Tuesday, 26 April 2011

Extended Families

Rode up through Bagley Wood yesterday morning to check on the status of the bluebells there. I counted three stalks with blooms and about ten thousand standing 5 inches tall and green as the surrounding grass.  Should have remembered that the wild bluebells are always late up on that side of the combe.  At this rate they won't be showing until the middle or end of May.

One of the wild ponies - purebred Exmoor, what would you expect - was having a major scrape and scrub against a couple of conveniently close birch trees, one got his bum and the other his neck and Hoss watched him, drop-jawed in envy.  So I got off, loosened the girth and did my best Head Rubbing massage (I draw the line at scratching his bum) and he loved it. As the minutes passed  I noticed more ponies appearing in the wood: mares, last year's youngsters, the little dark stallion and several two and three year olds were all milling around, maybe 15 ponies altogether.  Not quite the whole herd, there were maybe 8 missing but as I remounted and went on up the steep hillside, I came across just one more.

A very dark mare, alone, taking no notice of the herd, grazed on the rough heathered land near Dicky's Path.  She raised her head as Hoss approached and in equine body-language talk she flickered him a warning with her head and swishing tail. Back off, stranger. From behind her protective bulk stepped the reason for her temporary self-imposed separation from her family and the cause of her anxiety at our proximity: a small foal, less than a day old, long-haired and fluffy as a child's toy.  The little filly's underbelly and legs were cream-coloured - they'll darken as she gets older - and as her mother nudged her into action and away from us, she showed me her very straight gait as they trotted off. She'll do well, this little one. She's already tough and game and has strong, well-formed limbs.  She'll run with her dam until next year's foal arrives and in about 3 or 4 years' time, when the stallion has been exchanged for another not related to her, she will herself give birth out here on the wild Moor.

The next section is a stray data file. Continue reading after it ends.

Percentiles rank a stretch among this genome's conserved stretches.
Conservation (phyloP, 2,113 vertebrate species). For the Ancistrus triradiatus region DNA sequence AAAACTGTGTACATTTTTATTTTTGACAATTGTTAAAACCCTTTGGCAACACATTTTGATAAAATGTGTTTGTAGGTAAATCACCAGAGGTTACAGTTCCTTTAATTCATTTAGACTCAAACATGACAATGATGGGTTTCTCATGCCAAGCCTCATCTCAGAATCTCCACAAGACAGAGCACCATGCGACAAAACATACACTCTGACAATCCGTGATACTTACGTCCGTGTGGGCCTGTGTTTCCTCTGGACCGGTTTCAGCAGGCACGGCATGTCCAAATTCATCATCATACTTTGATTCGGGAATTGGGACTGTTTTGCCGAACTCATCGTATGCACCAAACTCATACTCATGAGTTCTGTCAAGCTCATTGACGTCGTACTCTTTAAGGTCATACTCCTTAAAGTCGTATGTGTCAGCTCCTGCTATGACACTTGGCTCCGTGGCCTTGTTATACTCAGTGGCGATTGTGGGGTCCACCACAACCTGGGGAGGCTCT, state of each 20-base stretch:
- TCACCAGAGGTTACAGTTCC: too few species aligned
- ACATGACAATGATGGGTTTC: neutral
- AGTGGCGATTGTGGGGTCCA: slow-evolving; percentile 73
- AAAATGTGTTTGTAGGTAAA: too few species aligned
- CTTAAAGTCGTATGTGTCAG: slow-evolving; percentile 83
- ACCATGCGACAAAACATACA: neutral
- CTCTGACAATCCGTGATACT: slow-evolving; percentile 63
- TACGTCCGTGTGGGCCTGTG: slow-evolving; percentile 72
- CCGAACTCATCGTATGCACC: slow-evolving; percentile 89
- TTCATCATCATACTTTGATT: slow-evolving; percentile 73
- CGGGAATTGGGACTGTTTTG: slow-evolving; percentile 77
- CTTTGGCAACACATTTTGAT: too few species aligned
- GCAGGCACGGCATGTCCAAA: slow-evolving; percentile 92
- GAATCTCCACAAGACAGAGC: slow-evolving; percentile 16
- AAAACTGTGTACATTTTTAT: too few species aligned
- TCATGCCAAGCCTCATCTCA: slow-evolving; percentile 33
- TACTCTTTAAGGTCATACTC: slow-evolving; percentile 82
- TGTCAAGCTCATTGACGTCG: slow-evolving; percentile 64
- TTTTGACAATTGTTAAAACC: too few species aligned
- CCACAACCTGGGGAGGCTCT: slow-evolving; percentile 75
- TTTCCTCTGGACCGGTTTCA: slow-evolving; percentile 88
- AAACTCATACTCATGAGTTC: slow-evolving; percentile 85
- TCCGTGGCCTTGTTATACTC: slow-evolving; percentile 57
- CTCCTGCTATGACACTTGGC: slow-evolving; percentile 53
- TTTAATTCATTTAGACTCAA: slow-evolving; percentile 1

I know the owner of this herd well and on arriving home, rang up to let her know her 2011 crop has started and where the herd is currently to be found.  I couldn't give her the mare's herd number - the brand mark was hidden in the still-present winter coat - but by now she'll have checked the filly out, maybe even named her, and marked her down in the breeding book.  The filly won't become 'official' in the Stud Book until she's been seen and approved by the Exmoor Pony Society at some stage in the future.

This is a lovely time of year and the wild ponies have wintered well, despite the long cold spells they've had to endure.  Soon there will be lots of foals - and by June the red deer calves will be born as well.  Lots to look forward to!

Friday, 22 April 2011

All Present and Correct

Should have waited another 24 hours before mentioning the cuckoos: this morning Hoss took me up to show me a herd of about 40 deer up near the Hows (mounds) on Dunkery and there was the cuckoo music all around, filling the open sky.  How can such a small bird call so penetratingly that he can be heard across the whole Vale? I've never seen him and don't know many people who have, but everyone knows his voice.